The lack of uniformity in stablecoins has led Japan’s Financial Services Agency (FSA) to conclude that stablecoins are not cryptocurrency.
Not All Digital Assets Are Created Equal
According to Japan’s Payment Services Act and the Fund Settlement Law, cryptocurrencies are considered a method of payment that users do not need to pay taxes for. Meanwhile, stablecoins do not meet these criteria as the majority of the current dollar pegged digital assets have varying characteristics, and the lack of a uniform set of characteristics makes it impossible to categorize them.
JVCEA Cannot Regulate Stablecoins
Under the Payment Service Act, stablecoins fail to meet the current criteria for classifying as a “virtual currency” and an FSA spokesperson said, Due to [varying] characteristics [of stablecoins], it is not necessarily appropriate to suggest what those companies need to obtain or register before issuing stablecoins.”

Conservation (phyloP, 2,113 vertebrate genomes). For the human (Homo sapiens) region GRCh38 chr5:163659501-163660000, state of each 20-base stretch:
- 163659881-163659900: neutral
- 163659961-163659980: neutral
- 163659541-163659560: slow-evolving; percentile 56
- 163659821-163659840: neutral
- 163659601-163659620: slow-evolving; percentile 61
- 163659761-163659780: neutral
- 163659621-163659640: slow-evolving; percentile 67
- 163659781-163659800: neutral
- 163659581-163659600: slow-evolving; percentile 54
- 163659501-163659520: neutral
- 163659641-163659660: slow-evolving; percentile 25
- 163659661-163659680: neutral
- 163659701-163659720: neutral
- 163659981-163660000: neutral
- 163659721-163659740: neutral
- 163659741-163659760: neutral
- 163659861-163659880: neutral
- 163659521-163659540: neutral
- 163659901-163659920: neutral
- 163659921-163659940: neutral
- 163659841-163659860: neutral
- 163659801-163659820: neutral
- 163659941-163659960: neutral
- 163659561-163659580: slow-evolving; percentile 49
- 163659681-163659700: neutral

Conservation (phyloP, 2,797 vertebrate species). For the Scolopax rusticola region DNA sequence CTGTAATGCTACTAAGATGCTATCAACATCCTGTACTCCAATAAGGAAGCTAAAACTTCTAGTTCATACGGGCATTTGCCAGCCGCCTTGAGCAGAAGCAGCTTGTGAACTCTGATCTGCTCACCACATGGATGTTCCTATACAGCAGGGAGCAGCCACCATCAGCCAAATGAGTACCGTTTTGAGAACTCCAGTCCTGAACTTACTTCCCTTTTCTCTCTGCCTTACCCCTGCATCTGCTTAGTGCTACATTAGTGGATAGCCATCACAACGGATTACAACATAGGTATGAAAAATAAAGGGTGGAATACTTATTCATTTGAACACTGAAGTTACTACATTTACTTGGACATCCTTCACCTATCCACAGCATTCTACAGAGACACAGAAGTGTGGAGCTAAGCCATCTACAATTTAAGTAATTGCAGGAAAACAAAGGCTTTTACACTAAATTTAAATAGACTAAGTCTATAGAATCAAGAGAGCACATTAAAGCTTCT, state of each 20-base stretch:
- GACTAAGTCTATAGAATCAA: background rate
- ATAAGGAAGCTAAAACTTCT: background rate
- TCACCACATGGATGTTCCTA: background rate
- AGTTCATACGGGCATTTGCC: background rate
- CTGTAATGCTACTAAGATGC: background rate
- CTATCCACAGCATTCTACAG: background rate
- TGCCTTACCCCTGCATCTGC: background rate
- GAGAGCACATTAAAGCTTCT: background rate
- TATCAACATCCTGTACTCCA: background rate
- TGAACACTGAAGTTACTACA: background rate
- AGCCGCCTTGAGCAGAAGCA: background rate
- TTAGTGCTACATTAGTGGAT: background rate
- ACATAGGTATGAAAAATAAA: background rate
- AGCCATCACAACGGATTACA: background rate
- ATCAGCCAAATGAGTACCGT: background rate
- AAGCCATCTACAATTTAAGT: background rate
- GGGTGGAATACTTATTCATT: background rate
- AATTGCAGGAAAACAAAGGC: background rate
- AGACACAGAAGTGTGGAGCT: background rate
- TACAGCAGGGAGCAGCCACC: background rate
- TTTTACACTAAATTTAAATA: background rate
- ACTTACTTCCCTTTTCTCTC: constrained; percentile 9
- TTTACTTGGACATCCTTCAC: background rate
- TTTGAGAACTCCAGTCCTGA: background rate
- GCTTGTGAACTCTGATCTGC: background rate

Interestingly, while the FSA recently ceded authority to Japan’s Virtual Currency Exchange Association (JVCEA) by granting the collective the authority to self-regulate Japan’s cryptocurrency exchanges, the JVCEA will not be able to regulate stablecoins as they have been determined to not be cryptocurrencies.
It appears that the task of regulating stablecoins to will fall to the FSA and regulators will need to analyze each stablecoin on an individual basis.
Do stablecoins function the same as non-fiat pegged digital assets? Share your thoughts in the comments below!
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